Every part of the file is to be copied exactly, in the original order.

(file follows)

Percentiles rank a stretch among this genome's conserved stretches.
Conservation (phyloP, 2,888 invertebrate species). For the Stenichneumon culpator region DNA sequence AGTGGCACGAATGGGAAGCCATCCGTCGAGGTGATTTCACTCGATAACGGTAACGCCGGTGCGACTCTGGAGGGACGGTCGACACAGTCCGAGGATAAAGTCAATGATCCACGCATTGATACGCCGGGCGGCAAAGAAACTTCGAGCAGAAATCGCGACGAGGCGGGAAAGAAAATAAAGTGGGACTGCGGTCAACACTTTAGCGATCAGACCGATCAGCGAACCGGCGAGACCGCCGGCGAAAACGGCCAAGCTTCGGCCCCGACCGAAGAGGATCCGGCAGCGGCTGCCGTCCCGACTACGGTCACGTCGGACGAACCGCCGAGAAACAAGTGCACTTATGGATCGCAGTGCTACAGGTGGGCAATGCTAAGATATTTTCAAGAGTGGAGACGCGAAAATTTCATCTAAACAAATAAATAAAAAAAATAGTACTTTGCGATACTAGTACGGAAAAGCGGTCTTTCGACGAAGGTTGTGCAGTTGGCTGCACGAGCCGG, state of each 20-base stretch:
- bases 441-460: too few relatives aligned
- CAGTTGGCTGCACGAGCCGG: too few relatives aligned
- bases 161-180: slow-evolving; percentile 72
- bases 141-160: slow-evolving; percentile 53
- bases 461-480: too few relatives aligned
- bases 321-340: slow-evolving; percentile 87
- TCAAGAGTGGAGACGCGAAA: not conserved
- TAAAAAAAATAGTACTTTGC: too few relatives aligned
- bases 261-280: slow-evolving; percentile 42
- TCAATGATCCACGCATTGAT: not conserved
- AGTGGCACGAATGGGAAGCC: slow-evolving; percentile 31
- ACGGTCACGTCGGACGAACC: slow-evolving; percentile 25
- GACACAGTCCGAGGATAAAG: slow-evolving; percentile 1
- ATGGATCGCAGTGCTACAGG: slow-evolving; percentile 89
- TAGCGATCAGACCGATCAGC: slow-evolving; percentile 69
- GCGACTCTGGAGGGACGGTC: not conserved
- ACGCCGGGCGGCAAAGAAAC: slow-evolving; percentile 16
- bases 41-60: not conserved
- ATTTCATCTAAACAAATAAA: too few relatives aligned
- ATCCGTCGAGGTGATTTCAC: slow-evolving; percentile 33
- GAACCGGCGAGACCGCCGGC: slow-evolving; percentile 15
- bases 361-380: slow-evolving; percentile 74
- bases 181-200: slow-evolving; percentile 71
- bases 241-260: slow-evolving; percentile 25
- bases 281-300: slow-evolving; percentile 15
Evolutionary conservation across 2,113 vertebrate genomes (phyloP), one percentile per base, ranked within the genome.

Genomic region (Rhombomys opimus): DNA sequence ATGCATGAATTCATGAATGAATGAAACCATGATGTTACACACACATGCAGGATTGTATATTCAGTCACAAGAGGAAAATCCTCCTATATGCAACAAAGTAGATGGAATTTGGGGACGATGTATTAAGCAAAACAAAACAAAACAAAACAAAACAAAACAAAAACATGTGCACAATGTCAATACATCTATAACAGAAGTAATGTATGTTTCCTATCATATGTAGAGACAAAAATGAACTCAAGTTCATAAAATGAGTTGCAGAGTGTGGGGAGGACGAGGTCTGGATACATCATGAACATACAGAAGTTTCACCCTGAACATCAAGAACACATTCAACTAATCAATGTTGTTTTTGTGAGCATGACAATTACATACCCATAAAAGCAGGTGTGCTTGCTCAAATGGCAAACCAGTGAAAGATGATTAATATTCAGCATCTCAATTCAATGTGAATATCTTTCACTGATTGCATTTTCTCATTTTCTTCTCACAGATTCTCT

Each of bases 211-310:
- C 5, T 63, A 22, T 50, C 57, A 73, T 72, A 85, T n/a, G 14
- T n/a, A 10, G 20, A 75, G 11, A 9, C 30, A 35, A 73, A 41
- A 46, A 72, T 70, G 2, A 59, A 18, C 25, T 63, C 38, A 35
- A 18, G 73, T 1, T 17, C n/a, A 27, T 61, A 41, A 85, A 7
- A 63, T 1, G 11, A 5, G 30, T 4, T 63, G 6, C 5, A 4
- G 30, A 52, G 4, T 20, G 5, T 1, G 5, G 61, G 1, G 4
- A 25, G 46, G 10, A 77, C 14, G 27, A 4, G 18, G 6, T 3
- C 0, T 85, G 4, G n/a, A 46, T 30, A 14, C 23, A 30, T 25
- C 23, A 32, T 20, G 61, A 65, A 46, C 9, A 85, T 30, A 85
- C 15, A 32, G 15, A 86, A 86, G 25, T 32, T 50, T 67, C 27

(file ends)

Percentiles rank a stretch among this genome's conserved stretches.
Conservation (phyloP, 2,888 invertebrate species). For the Stenichneumon culpator region DNA sequence AGTGGCACGAATGGGAAGCCATCCGTCGAGGTGATTTCACTCGATAACGGTAACGCCGGTGCGACTCTGGAGGGACGGTCGACACAGTCCGAGGATAAAGTCAATGATCCACGCATTGATACGCCGGGCGGCAAAGAAACTTCGAGCAGAAATCGCGACGAGGCGGGAAAGAAAATAAAGTGGGACTGCGGTCAACACTTTAGCGATCAGACCGATCAGCGAACCGGCGAGACCGCCGGCGAAAACGGCCAAGCTTCGGCCCCGACCGAAGAGGATCCGGCAGCGGCTGCCGTCCCGACTACGGTCACGTCGGACGAACCGCCGAGAAACAAGTGCACTTATGGATCGCAGTGCTACAGGTGGGCAATGCTAAGATATTTTCAAGAGTGGAGACGCGAAAATTTCATCTAAACAAATAAATAAAAAAAATAGTACTTTGCGATACTAGTACGGAAAAGCGGTCTTTCGACGAAGGTTGTGCAGTTGGCTGCACGAGCCGG, state of each 20-base stretch:
- bases 441-460: too few relatives aligned
- CAGTTGGCTGCACGAGCCGG: too few relatives aligned
- bases 161-180: slow-evolving; percentile 72
- bases 141-160: slow-evolving; percentile 53
- bases 461-480: too few relatives aligned
- bases 321-340: slow-evolving; percentile 87
- TCAAGAGTGGAGACGCGAAA: not conserved
- TAAAAAAAATAGTACTTTGC: too few relatives aligned
- bases 261-280: slow-evolving; percentile 42
- TCAATGATCCACGCATTGAT: not conserved
- AGTGGCACGAATGGGAAGCC: slow-evolving; percentile 31
- ACGGTCACGTCGGACGAACC: slow-evolving; percentile 25
- GACACAGTCCGAGGATAAAG: slow-evolving; percentile 1
- ATGGATCGCAGTGCTACAGG: slow-evolving; percentile 89
- TAGCGATCAGACCGATCAGC: slow-evolving; percentile 69
- GCGACTCTGGAGGGACGGTC: not conserved
- ACGCCGGGCGGCAAAGAAAC: slow-evolving; percentile 16
- bases 41-60: not conserved
- ATTTCATCTAAACAAATAAA: too few relatives aligned
- ATCCGTCGAGGTGATTTCAC: slow-evolving; percentile 33
- GAACCGGCGAGACCGCCGGC: slow-evolving; percentile 15
- bases 361-380: slow-evolving; percentile 74
- bases 181-200: slow-evolving; percentile 71
- bases 241-260: slow-evolving; percentile 25
- bases 281-300: slow-evolving; percentile 15
Evolutionary conservation across 2,113 vertebrate genomes (phyloP), one percentile per base, ranked within the genome.

Genomic region (Rhombomys opimus): DNA sequence ATGCATGAATTCATGAATGAATGAAACCATGATGTTACACACACATGCAGGATTGTATATTCAGTCACAAGAGGAAAATCCTCCTATATGCAACAAAGTAGATGGAATTTGGGGACGATGTATTAAGCAAAACAAAACAAAACAAAACAAAACAAAACAAAAACATGTGCACAATGTCAATACATCTATAACAGAAGTAATGTATGTTTCCTATCATATGTAGAGACAAAAATGAACTCAAGTTCATAAAATGAGTTGCAGAGTGTGGGGAGGACGAGGTCTGGATACATCATGAACATACAGAAGTTTCACCCTGAACATCAAGAACACATTCAACTAATCAATGTTGTTTTTGTGAGCATGACAATTACATACCCATAAAAGCAGGTGTGCTTGCTCAAATGGCAAACCAGTGAAAGATGATTAATATTCAGCATCTCAATTCAATGTGAATATCTTTCACTGATTGCATTTTCTCATTTTCTTCTCACAGATTCTCT

Each of bases 211-310:
- C 5, T 63, A 22, T 50, C 57, A 73, T 72, A 85, T n/a, G 14
- T n/a, A 10, G 20, A 75, G 11, A 9, C 30, A 35, A 73, A 41
- A 46, A 72, T 70, G 2, A 59, A 18, C 25, T 63, C 38, A 35
- A 18, G 73, T 1, T 17, C n/a, A 27, T 61, A 41, A 85, A 7
- A 63, T 1, G 11, A 5, G 30, T 4, T 63, G 6, C 5, A 4
- G 30, A 52, G 4, T 20, G 5, T 1, G 5, G 61, G 1, G 4
- A 25, G 46, G 10, A 77, C 14, G 27, A 4, G 18, G 6, T 3
- C 0, T 85, G 4, G n/a, A 46, T 30, A 14, C 23, A 30, T 25
- C 23, A 32, T 20, G 61, A 65, A 46, C 9, A 85, T 30, A 85
- C 15, A 32, G 15, A 86, A 86, G 25, T 32, T 50, T 67, C 27